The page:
Reporting Courtney E. Smith
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This feature is part of our week-long series on murder ballads. Inspired by recent hits, Radio.com is looking at the poem-cum-song’s evolutions in country music, its uses as a tool to raise social consciousness around race issues and the recent turning-of-the-tables to songs sung about vengeful women. Check back every day for a new dive into the dark corners of murder ballads.
Let’s begin by disabusing you of the idea that a murder ballad is a slow song. When we talk about murder ballads, we’re using the original definition of ballad — or as the Oxford English Dictionary describes it:
“A poem or song narrating a story in short stanzas. Traditional ballads are typically of unknown authorship, having been passed on orally from one generation to the next as part of the folk culture.”
So really, a murder ballad can be as rocking or beat-driven as it wants to be. It may be morose, what with dealing with all the murder, but it can have a fast tempo and make you want to dance.
Below: Radio.com Inside Out Video Feature On Murder Ballads
As previously established, the original murder ballads were an early form of true crime writing that served as a way for an illiterate population to get and share gory, blood-splattered news from all over Western Europe. It was a format largely by and for the common man, so it makes perfect sense that the two genres of music who would most closely embrace the murder ballad would be country and hip-hop.
“American country music is obviously rooted in this tradition that goes back to these [murder] ballads from the British isles,” Harold Schechter, author of Savage Pastimes: A Cultural History of Violent Entertainment told Radio.com. “And in terms of hip-hop… you’re talking about a kind of music in a way that comes up out of the streets and addresses the kinds of issues that ordinary people are fascinated by and that reflect certain kinds of social realities and actual crimes that are going on in the community.”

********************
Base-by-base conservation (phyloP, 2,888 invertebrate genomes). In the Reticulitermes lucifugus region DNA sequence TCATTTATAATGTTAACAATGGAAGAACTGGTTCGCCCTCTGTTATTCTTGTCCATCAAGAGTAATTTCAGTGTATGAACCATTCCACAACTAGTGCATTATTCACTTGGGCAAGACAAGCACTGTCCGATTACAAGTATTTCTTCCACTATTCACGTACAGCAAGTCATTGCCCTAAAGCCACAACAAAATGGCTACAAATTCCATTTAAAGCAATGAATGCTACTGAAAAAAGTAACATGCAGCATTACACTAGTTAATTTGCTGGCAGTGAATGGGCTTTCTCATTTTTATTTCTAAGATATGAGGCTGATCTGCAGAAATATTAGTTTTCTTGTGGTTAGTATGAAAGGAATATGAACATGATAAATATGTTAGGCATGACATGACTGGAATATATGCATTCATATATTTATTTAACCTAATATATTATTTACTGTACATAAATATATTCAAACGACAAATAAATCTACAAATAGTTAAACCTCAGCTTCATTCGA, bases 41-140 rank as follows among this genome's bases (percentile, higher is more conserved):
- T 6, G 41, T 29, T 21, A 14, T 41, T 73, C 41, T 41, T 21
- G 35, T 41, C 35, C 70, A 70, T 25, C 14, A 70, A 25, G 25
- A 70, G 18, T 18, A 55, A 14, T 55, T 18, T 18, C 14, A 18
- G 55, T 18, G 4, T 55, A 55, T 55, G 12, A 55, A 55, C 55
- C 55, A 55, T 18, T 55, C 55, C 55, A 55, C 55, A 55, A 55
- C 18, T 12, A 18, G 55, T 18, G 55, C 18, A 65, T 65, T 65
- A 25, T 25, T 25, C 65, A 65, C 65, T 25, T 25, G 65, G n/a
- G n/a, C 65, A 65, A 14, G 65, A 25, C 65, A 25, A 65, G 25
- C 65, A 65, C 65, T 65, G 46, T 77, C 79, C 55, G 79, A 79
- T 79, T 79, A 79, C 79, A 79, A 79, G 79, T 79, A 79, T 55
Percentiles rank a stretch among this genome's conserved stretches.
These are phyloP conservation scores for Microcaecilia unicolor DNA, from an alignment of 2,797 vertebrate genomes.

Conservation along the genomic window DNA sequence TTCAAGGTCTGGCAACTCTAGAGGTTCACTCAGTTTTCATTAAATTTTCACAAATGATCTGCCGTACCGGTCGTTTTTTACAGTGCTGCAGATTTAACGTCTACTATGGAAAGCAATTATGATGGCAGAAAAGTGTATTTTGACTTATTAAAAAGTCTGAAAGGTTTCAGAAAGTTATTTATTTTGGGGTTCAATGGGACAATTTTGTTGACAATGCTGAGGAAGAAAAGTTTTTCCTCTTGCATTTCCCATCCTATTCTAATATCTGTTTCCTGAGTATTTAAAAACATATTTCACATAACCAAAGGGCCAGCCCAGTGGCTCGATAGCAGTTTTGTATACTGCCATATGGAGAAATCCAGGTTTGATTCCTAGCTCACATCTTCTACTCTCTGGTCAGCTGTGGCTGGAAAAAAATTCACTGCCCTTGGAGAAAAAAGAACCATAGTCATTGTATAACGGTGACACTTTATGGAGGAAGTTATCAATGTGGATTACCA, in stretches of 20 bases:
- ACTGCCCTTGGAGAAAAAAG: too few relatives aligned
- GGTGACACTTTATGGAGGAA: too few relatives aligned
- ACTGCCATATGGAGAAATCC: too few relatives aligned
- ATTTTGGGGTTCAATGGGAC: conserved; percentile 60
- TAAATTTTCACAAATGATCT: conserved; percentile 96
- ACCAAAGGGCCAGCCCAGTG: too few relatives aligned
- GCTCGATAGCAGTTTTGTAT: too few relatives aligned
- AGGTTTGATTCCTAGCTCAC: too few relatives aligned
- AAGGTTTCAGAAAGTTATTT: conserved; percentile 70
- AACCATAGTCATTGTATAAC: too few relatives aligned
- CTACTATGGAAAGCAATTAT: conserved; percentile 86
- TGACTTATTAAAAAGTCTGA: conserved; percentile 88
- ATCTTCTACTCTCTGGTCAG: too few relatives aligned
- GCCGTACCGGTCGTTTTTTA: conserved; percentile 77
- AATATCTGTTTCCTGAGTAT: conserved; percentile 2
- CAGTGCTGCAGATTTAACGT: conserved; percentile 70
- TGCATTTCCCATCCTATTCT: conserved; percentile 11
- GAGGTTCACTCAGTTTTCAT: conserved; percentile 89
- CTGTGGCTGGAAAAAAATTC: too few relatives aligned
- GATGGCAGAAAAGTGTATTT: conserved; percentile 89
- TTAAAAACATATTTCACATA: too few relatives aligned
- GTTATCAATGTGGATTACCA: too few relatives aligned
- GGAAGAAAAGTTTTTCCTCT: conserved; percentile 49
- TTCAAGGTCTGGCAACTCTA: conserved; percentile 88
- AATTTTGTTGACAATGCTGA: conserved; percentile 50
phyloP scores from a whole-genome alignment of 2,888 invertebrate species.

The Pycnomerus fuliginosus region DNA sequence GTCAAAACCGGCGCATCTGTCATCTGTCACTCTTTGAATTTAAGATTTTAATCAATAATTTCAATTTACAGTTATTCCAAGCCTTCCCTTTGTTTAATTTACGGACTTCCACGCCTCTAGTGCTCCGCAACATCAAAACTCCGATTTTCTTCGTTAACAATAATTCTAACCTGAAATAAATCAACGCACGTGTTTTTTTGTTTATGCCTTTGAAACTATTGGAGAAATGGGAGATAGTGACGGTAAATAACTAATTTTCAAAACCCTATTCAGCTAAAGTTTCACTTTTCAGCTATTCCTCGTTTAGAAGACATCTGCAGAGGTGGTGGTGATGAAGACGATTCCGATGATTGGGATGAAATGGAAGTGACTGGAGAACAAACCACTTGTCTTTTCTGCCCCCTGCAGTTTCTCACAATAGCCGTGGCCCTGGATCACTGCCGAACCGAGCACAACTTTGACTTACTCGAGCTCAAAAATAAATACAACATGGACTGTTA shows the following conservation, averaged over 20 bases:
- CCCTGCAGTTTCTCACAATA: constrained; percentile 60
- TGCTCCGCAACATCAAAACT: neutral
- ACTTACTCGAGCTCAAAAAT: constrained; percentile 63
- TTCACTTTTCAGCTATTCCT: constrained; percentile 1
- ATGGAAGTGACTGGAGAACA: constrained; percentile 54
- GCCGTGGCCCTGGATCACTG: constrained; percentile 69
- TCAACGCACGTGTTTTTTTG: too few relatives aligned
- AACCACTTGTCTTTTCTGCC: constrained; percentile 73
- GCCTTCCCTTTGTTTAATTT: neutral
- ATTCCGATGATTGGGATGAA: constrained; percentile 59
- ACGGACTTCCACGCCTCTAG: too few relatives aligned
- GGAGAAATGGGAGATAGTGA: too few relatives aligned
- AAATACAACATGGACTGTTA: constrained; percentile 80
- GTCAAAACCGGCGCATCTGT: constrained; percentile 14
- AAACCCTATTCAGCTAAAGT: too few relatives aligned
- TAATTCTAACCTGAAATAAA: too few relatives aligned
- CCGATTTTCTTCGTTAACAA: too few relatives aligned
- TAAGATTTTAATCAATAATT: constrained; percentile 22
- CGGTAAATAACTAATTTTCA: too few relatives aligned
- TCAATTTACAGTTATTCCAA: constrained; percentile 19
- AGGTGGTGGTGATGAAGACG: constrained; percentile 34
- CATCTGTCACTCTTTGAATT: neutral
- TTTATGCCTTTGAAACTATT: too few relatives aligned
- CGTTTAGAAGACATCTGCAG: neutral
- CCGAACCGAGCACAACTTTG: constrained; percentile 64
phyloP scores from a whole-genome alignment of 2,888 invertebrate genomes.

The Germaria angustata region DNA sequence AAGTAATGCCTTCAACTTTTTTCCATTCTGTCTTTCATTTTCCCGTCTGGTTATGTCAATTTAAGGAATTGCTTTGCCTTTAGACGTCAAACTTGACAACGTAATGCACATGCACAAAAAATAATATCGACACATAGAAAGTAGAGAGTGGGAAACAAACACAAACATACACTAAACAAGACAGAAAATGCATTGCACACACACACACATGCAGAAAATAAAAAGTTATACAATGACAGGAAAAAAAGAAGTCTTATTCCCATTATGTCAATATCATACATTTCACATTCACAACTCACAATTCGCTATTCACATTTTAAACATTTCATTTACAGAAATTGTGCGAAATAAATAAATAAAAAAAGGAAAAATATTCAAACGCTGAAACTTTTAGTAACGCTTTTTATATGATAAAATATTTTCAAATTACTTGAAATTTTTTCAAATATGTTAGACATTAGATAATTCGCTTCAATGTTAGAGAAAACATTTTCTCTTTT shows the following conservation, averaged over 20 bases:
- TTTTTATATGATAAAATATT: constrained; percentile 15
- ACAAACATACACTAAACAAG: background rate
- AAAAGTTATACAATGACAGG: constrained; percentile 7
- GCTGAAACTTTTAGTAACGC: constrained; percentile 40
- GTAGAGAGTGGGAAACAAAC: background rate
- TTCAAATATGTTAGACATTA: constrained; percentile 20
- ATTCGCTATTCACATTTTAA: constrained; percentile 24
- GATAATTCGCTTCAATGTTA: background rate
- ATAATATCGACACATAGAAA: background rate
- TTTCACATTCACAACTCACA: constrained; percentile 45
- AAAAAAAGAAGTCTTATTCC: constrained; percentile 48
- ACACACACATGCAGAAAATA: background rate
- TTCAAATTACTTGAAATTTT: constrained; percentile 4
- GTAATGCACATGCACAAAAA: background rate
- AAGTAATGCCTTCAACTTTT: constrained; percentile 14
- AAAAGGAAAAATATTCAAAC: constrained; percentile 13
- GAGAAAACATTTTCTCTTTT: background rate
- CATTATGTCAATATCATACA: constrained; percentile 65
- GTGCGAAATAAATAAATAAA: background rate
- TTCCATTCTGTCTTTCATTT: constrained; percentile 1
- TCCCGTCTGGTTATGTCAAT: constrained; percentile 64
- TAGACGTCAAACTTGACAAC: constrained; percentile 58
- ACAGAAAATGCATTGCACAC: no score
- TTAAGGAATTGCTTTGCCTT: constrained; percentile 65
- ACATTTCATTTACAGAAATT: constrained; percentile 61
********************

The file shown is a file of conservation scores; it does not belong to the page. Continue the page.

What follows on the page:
While everything else about country and hip-hop might be different, their audiences have one key element in common: admiration for outlaws. Hip-hop has produced plenty of outlaws: to name just a few, the Notorious B.I.G., whose semi-autobiographical debut album Ready To Die would become an instant classic; Jay-Z, whose early career mining his experiences as a hustler-cum-criminal has lead him to an estimated net worth of $500 million; 50 Cent, whose debut Get Rich Or Die Tryin’ detailed how he lived through being shot nine times.
Hip-hop has the distinct advantage of being able to craft folklore around an artist. While the original style of murder ballads were composed by anonymous writers to detail often true crimes, hip-hop’s take on the genre loses the anonymity but keeps the violence and often serves as a cautionary tale or the means to an ends for crafting a persona.
But as music writer Alan Light points out, in the emerging days of gangsta rap in the late 1980s well into the ’90s, it was often the critics of hip-hop’s murder ballads who were quick to draw a line between their existence and the destruction of modern society — in urban centers.
“I think there’s a case to be made, at least looking back at the Ice T and N.W.A. records and the way that those records were made, though obviously they’re coming from a different place and using a different structure, that there is a relationship to murder ballads. There is a relationship to the idea of using killing as a narrative force, as a central element in a story that you’re telling. And as a way to live out and work out fantasy and imagination. I always felt at that time the hip hop audience just wasn’t given enough credit.”
Light detailed the cultural circumstances around the release of Body Count and Ice T’s 1992 single “Cop Killer,” a song that is still not commercially available today. Warner Brothers Records removed “Cop Killer” from Body Count’s self-titled debut album among much protest, while the group later made it available for free online.
“This is something that Ice-T and I talked about a lot, at the time, which is the sense that these kids are too stupid to understand what’s real and what’s fiction,” Light said. “And they can’t make those kind of literary distinctions that are granted in country music, in folk music, in western movies.”
As hip-hop has become more mainstream (meaning, embraced by middle class white America), it has both moved away from violence in the past decade and seen its violent lyrics increasingly more likely to be written off as fictional storytelling. It’s interesting to watch this evolution when you consider that the 1930s-1960s saw a rise in murder ballads largely sung by white artists — but certainly sometimes from black artists, too — that addressed a rising social consciousness around civil rights.